Type 2 diabetes mellitus affects a growing number of individuals worldwide, and U.S. racial minority groups in particular. States of excess cortisol secretion (Cushing's disease) are associated with hyperglycemia and diabetes mellitus. Mifepristone inhibits the action of glucocorticoids and is currently approved for the treatment of hyperglycemia in patients with Cushing's disease. We propose to study the efficacy of mifepristone in patients with usual type 2 diabetes mellitus not associated with Cushing's disease, wherein more subtle abnormalities of cortisol action may still play a role in adversely affecting glucose control. Because mifepristone may also have gynecological side effects due to anti-?progesterone effects and is also used clinically by women for pregnancy termination, we will restrict this initial pilot study to men only; if this project determines that it has favorabl actions on glucose lowering in men, it would then justify replicating this study in women to assess its glycemic benefits against those potential gynecological side effects. This pilot project will enroll 60 predominantly racial minority male subjects with type 2 diabetes mellitus inadequately controlled on combination oral agents. They will be randomized to receive either mifepristone 600 mg daily or matching placebo tablets, in a double blind fashion, for 3 months. All concurrent medication dosages will be kept constant, and consistent dietary and lifestyle counseling will be provided. Changes in glucose control, body weight and body composition, measures of insulin sensitivity and beta cell function from oral glucose tolerance testing, lipids, blood pressure, and clinical safety will be compared between groups. At baseline and at 3 months, a subset of 10 subjects will also undergo a euglycemic hyperinsulinemic clamp procedure to determine physiological responses to a standardized intravenous infusion of high-?dose insulin, measuring insulin-?mediated glucose uptke, insulin mediated suppression of hepatic glucose output, and suppression of non-? esterified fatty acids. Indirect calorimetry will also be performed simultaneously to determine changes in rates of insulin-?stimulated glucose oxidation, non-?oxidative glucose disposal and suppression of lipid oxidation. If successful, our findings will 1) support further follow-?up studies to delineate a potential clinical role for mifepristone as a new pharmaceutical choice for the treatment of common-?variety type 2 diabetes; 2) support further molecular, cellular and in vivo investigations into the mechanisms of how usual physiological levels of glucocorticoids contribute to the pathophysiology of type 2 diabetes, both at the intracellular and whole organism levels; and 3) stimulate greater research productivity for the PI towards achieving independent funding for additional studies aimed at better understanding all of the above research aims.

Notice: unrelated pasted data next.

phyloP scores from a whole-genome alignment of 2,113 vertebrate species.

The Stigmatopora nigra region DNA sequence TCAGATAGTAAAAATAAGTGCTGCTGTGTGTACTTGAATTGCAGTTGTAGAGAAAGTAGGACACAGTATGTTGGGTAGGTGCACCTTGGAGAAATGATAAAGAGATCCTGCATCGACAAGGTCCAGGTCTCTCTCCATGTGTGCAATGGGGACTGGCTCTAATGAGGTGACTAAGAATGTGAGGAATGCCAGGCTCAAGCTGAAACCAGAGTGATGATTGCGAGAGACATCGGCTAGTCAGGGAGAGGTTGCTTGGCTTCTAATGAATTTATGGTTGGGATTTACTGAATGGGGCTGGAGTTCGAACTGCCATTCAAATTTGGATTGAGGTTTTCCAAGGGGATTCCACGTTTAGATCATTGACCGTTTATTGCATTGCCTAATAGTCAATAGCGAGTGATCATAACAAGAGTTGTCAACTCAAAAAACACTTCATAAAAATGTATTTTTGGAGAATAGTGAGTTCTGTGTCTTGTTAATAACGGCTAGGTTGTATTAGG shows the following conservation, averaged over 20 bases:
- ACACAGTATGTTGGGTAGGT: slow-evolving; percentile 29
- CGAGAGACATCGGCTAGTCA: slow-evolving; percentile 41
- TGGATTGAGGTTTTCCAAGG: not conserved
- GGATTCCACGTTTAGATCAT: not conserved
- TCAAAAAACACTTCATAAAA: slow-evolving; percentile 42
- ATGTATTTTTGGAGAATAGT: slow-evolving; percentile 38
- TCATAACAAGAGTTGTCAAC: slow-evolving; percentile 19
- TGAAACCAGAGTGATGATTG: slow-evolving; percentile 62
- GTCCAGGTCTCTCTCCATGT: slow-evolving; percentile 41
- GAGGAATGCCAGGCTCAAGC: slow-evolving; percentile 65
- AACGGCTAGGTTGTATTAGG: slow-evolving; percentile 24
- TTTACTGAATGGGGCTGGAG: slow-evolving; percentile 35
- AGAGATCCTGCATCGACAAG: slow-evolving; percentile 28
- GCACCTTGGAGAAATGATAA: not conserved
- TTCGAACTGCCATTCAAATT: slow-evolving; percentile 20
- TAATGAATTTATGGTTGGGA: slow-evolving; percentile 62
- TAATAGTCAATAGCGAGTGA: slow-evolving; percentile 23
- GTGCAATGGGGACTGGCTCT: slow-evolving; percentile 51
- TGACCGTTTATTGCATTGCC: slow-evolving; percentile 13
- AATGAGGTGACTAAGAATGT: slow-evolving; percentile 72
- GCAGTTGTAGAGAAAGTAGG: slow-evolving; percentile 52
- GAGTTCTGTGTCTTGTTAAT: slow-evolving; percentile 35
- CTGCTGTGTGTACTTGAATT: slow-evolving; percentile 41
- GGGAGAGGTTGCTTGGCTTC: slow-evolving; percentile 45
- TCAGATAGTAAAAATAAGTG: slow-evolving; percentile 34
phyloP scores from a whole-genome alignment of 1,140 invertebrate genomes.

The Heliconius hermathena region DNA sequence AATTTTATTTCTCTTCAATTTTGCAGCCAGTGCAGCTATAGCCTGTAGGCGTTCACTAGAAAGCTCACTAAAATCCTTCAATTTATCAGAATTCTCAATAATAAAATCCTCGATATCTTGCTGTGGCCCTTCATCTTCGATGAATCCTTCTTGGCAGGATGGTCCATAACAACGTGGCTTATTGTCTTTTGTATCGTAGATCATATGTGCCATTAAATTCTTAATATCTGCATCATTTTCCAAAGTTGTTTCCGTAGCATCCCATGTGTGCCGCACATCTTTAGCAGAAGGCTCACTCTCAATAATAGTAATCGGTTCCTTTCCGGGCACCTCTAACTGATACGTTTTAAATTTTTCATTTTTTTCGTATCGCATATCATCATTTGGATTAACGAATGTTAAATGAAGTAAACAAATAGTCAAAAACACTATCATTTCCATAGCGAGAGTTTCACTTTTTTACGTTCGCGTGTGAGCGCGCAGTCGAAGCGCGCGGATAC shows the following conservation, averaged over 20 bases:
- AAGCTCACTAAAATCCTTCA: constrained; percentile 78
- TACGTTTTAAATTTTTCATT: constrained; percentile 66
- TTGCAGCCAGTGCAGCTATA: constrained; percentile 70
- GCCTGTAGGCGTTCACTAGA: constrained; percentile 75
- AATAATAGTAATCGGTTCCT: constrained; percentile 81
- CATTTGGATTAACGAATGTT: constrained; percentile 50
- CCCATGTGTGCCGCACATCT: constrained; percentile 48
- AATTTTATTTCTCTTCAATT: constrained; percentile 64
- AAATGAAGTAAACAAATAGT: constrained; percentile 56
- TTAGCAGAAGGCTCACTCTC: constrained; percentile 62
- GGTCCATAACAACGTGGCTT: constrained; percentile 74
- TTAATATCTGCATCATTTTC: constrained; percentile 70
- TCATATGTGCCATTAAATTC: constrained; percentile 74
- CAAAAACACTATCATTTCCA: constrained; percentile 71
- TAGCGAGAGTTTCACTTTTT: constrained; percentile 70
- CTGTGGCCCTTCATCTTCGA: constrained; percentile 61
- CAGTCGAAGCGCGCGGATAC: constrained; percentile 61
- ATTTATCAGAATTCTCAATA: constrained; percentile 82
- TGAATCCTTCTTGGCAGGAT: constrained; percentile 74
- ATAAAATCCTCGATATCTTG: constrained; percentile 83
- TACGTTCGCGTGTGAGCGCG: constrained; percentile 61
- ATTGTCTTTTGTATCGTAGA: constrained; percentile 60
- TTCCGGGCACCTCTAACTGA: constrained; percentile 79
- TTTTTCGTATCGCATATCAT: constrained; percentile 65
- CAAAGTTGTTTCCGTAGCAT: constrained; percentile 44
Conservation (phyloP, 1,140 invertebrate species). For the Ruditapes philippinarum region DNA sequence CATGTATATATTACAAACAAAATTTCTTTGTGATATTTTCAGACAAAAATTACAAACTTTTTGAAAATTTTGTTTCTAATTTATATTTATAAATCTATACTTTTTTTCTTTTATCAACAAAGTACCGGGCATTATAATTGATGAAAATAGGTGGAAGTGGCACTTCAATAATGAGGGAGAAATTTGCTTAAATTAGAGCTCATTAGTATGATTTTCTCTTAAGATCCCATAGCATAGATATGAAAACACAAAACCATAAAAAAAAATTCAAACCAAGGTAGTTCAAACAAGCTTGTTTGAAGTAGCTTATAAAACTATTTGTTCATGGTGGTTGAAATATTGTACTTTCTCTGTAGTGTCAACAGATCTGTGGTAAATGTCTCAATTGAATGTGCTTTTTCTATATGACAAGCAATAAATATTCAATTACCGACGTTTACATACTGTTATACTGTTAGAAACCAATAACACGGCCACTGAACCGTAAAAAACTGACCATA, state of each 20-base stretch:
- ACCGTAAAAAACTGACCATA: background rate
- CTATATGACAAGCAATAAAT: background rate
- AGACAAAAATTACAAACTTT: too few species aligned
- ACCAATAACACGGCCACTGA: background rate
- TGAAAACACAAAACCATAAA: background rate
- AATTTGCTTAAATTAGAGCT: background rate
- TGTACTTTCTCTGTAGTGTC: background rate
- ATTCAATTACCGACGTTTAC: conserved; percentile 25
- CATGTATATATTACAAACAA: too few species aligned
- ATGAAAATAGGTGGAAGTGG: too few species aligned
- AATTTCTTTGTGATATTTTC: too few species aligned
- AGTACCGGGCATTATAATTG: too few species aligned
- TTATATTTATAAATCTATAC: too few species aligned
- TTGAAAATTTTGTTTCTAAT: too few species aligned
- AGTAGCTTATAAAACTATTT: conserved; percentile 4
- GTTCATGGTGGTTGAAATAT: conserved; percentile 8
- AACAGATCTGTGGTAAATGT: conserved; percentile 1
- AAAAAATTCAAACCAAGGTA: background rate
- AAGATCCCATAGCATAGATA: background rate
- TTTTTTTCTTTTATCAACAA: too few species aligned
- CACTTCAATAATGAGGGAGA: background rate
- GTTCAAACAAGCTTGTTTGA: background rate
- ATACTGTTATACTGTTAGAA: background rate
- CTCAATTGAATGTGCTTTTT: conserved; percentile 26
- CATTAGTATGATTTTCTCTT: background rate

Type 2 diabetes mellitus is growing in prevalence, particularly among racial minority groups in the U.S., so identifying additional therapeutc options that are efficacious for improving glucose control and adequate safety and tolerability could have substantial public health impact. Glucocorticoids worsen glucose control when present in excess, such as with high-?dose steroid treatments or Cushing's disease, and the antagonist of glucocorticoid receptor action, mifepristone, is currently approved in the U.S. for the treatment of hyperglycemia secondary to Cushing's disease, but it has never been properly studied for use in cases of 'usual' type 2 diabetes mellitus unrelated to Cushing's disease. We propose a randomized, double blind, pilot study to determine the efficacy of mifepristone for improving glucose control in predominantly racial minority patients with usual, non-?Cushing's-?associated type 2 diabetes mellitus, along wth an exploration of its potential underlying physiological mechanisms, the findings of which could not only further our understanding of how physiological glucocorticoid levels contribute to type 2 diabetes, but also establish a role for glucocorticoid antagonism as an additional option for treating type 2 diabetes mellitus.